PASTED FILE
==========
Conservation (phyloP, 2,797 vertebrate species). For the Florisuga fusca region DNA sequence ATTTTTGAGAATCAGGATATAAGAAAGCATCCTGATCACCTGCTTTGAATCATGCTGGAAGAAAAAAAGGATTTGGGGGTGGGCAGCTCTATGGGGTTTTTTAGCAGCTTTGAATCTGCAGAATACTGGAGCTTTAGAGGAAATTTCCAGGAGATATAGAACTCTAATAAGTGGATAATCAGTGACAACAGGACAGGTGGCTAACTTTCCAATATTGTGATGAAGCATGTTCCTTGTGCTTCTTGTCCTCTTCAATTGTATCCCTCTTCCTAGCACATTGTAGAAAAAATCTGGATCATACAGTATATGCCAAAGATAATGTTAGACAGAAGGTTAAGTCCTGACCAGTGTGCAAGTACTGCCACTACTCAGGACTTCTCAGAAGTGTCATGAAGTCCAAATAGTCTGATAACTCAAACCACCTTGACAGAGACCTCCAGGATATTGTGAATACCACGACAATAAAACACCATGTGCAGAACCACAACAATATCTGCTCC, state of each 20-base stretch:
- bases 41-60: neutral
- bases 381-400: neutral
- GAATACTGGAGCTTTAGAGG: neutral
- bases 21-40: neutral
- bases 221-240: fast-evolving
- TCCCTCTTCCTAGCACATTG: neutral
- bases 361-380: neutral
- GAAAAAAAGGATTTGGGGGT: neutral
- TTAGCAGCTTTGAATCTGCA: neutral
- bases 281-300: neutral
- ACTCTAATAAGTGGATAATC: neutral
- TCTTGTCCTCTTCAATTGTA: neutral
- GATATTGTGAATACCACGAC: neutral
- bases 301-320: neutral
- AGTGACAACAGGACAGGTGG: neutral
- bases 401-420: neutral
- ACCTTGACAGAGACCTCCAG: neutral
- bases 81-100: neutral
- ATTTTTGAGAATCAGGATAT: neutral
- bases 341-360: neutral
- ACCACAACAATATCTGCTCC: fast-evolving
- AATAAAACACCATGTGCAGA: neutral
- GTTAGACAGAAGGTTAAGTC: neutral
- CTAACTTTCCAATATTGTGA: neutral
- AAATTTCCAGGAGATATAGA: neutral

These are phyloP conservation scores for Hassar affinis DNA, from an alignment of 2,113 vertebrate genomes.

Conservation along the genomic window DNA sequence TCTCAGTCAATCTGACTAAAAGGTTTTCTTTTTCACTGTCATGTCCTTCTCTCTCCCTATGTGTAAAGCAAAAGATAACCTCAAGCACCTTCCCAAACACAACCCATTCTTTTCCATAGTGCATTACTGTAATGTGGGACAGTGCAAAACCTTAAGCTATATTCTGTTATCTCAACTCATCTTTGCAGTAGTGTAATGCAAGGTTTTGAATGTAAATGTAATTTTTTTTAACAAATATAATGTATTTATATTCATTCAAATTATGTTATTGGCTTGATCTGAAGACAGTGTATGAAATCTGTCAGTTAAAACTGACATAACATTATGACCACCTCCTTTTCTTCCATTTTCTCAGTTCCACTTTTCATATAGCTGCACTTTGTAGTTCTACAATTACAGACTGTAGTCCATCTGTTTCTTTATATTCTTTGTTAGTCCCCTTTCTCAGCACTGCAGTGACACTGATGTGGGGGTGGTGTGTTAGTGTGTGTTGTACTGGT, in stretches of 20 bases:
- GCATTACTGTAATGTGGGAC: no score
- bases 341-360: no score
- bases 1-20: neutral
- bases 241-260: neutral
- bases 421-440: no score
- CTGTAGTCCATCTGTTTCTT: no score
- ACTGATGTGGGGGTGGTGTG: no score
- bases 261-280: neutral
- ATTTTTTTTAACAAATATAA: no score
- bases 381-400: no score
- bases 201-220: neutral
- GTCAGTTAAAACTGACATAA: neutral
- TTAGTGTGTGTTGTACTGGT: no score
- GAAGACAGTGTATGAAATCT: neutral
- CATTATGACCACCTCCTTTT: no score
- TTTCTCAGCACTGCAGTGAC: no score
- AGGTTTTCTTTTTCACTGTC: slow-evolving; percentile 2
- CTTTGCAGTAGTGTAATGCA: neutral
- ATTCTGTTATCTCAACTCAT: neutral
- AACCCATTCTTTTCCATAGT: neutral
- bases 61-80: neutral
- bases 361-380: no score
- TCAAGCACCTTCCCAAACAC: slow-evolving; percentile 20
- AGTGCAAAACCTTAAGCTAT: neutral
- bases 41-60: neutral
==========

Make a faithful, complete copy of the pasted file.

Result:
Conservation (phyloP, 2,797 vertebrate species). For the Florisuga fusca region DNA sequence ATTTTTGAGAATCAGGATATAAGAAAGCATCCTGATCACCTGCTTTGAATCATGCTGGAAGAAAAAAAGGATTTGGGGGTGGGCAGCTCTATGGGGTTTTTTAGCAGCTTTGAATCTGCAGAATACTGGAGCTTTAGAGGAAATTTCCAGGAGATATAGAACTCTAATAAGTGGATAATCAGTGACAACAGGACAGGTGGCTAACTTTCCAATATTGTGATGAAGCATGTTCCTTGTGCTTCTTGTCCTCTTCAATTGTATCCCTCTTCCTAGCACATTGTAGAAAAAATCTGGATCATACAGTATATGCCAAAGATAATGTTAGACAGAAGGTTAAGTCCTGACCAGTGTGCAAGTACTGCCACTACTCAGGACTTCTCAGAAGTGTCATGAAGTCCAAATAGTCTGATAACTCAAACCACCTTGACAGAGACCTCCAGGATATTGTGAATACCACGACAATAAAACACCATGTGCAGAACCACAACAATATCTGCTCC, state of each 20-base stretch:
- bases 41-60: neutral
- bases 381-400: neutral
- GAATACTGGAGCTTTAGAGG: neutral
- bases 21-40: neutral
- bases 221-240: fast-evolving
- TCCCTCTTCCTAGCACATTG: neutral
- bases 361-380: neutral
- GAAAAAAAGGATTTGGGGGT: neutral
- TTAGCAGCTTTGAATCTGCA: neutral
- bases 281-300: neutral
- ACTCTAATAAGTGGATAATC: neutral
- TCTTGTCCTCTTCAATTGTA: neutral
- GATATTGTGAATACCACGAC: neutral
- bases 301-320: neutral
- AGTGACAACAGGACAGGTGG: neutral
- bases 401-420: neutral
- ACCTTGACAGAGACCTCCAG: neutral
- bases 81-100: neutral
- ATTTTTGAGAATCAGGATAT: neutral
- bases 341-360: neutral
- ACCACAACAATATCTGCTCC: fast-evolving
- AATAAAACACCATGTGCAGA: neutral
- GTTAGACAGAAGGTTAAGTC: neutral
- CTAACTTTCCAATATTGTGA: neutral
- AAATTTCCAGGAGATATAGA: neutral

These are phyloP conservation scores for Hassar affinis DNA, from an alignment of 2,113 vertebrate genomes.

Conservation along the genomic window DNA sequence TCTCAGTCAATCTGACTAAAAGGTTTTCTTTTTCACTGTCATGTCCTTCTCTCTCCCTATGTGTAAAGCAAAAGATAACCTCAAGCACCTTCCCAAACACAACCCATTCTTTTCCATAGTGCATTACTGTAATGTGGGACAGTGCAAAACCTTAAGCTATATTCTGTTATCTCAACTCATCTTTGCAGTAGTGTAATGCAAGGTTTTGAATGTAAATGTAATTTTTTTTAACAAATATAATGTATTTATATTCATTCAAATTATGTTATTGGCTTGATCTGAAGACAGTGTATGAAATCTGTCAGTTAAAACTGACATAACATTATGACCACCTCCTTTTCTTCCATTTTCTCAGTTCCACTTTTCATATAGCTGCACTTTGTAGTTCTACAATTACAGACTGTAGTCCATCTGTTTCTTTATATTCTTTGTTAGTCCCCTTTCTCAGCACTGCAGTGACACTGATGTGGGGGTGGTGTGTTAGTGTGTGTTGTACTGGT, in stretches of 20 bases:
- GCATTACTGTAATGTGGGAC: no score
- bases 341-360: no score
- bases 1-20: neutral
- bases 241-260: neutral
- bases 421-440: no score
- CTGTAGTCCATCTGTTTCTT: no score
- ACTGATGTGGGGGTGGTGTG: no score
- bases 261-280: neutral
- ATTTTTTTTAACAAATATAA: no score
- bases 381-400: no score
- bases 201-220: neutral
- GTCAGTTAAAACTGACATAA: neutral
- TTAGTGTGTGTTGTACTGGT: no score
- GAAGACAGTGTATGAAATCT: neutral
- CATTATGACCACCTCCTTTT: no score
- TTTCTCAGCACTGCAGTGAC: no score
- AGGTTTTCTTTTTCACTGTC: slow-evolving; percentile 2
- CTTTGCAGTAGTGTAATGCA: neutral
- ATTCTGTTATCTCAACTCAT: neutral
- AACCCATTCTTTTCCATAGT: neutral
- bases 61-80: neutral
- bases 361-380: no score
- TCAAGCACCTTCCCAAACAC: slow-evolving; percentile 20
- AGTGCAAAACCTTAAGCTAT: neutral
- bases 41-60: neutral